Finding The Sweet & Home in Alabama

As the retirement  clock continues to count down, we continue to take advantage of every opportunity travel.   So, when work calls the husband to Alabama,  the wife gladly comes along.  After a lunch visit with cousins in NC, we reached a half way point in South Carolina.   

We took advantage by visiting our recently relocated friends outside of Atlanta.  

When we arrived in Mobile, we discovered we were admist several thousand educators who were in town for the annual Mega Educators Conference. 

Part of the fun of traveling is discovering memorable eating experience.  Mobile provided a few of these experiences. 

Since we failed to make a reservation, our first attempt to eat at Kitchen on George  http://kitchenongeorge.com/ gave us a single choice of dining at the bar. Instead we made reservations to return the following night.  

Thus, we headed over to grab some local BarBQ, at Saucey’s.  Sadly, were dumbfounded, to find it was closed and locked for the evening at 7pm.

The following evening,  we arrived  at Kitchen on George as planned.

Aside from the hipster allure of being a ‘farm-to-table’ restaurant, it’s charm begins by being set in an traditionally, southern neighborhood of Oakleigh Gardens Historic District.  

The menu had several delectable sounding choices.   Rob and I agreed to start by sharing a salad.

The Alabama goat cheese was smooth and complimented the slivered pears and pecans garnishing the greens.  

After warm bread dipped in plated olive oil, our server promptly brought our meals.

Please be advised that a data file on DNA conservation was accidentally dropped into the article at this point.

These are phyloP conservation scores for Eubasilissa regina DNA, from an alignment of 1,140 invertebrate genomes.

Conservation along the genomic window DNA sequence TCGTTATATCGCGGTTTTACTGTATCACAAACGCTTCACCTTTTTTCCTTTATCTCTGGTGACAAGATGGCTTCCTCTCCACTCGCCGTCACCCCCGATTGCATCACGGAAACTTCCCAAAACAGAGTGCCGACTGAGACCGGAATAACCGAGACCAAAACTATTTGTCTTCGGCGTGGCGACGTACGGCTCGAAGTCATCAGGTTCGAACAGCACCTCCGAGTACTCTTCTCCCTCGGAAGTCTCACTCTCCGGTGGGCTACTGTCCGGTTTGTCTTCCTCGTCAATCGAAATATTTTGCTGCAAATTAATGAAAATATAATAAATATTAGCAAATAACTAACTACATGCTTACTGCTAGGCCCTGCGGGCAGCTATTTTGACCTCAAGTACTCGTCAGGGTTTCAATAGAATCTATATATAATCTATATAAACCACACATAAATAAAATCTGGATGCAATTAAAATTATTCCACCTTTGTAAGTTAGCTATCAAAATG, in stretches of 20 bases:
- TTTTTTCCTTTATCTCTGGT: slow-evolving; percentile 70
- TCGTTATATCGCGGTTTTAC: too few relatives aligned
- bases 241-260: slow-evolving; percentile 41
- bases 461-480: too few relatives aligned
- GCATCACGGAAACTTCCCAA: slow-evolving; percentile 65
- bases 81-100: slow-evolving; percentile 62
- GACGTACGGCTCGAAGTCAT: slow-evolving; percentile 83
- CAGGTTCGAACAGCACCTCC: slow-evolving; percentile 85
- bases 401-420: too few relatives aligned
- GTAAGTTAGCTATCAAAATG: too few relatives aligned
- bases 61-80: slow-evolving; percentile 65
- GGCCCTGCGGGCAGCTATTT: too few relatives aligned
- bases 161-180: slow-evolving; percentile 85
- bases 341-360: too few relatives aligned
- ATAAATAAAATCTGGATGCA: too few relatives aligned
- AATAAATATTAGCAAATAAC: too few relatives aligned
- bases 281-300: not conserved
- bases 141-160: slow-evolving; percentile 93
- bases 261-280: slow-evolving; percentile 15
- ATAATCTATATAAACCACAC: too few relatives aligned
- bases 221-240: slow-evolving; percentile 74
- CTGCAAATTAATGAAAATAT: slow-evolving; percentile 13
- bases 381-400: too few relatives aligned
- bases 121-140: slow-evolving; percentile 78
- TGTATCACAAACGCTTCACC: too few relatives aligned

Rob ordered the pontchartrain special; red drum filet on a bed of jumbaliah accompanied by shrimp in cream sauce. The red drum was fresh and clean.  The spicey zing of the jumbalyah was cooled by the creamy shrimp sauce.

Although the stuffed zucchini sounded tempting, Linda ordered the only seafood she will eat- Salmon. 

It was not too dry, tender and mouth watering.  The roasted marinated asparagus had been artisianly sliced lengthwise.  The augratin turnip was a novel side dish.

Origanally we planned to forgo desert.  Our bellies were full and our pallets, content.  However,we reconsidered after learning the desert menu choices.  We declined the regional favorite of key lime and opted to share a genetous serving of creme brule.

A wise choice; it was light, velvety smooth with a sweet crunch of the carmelized topping. The creamy flavor lingered well after we payed the check and finished the evening walking around the neighborhood,  admiring the lavish southern porches and the spanish moss festooned trees.

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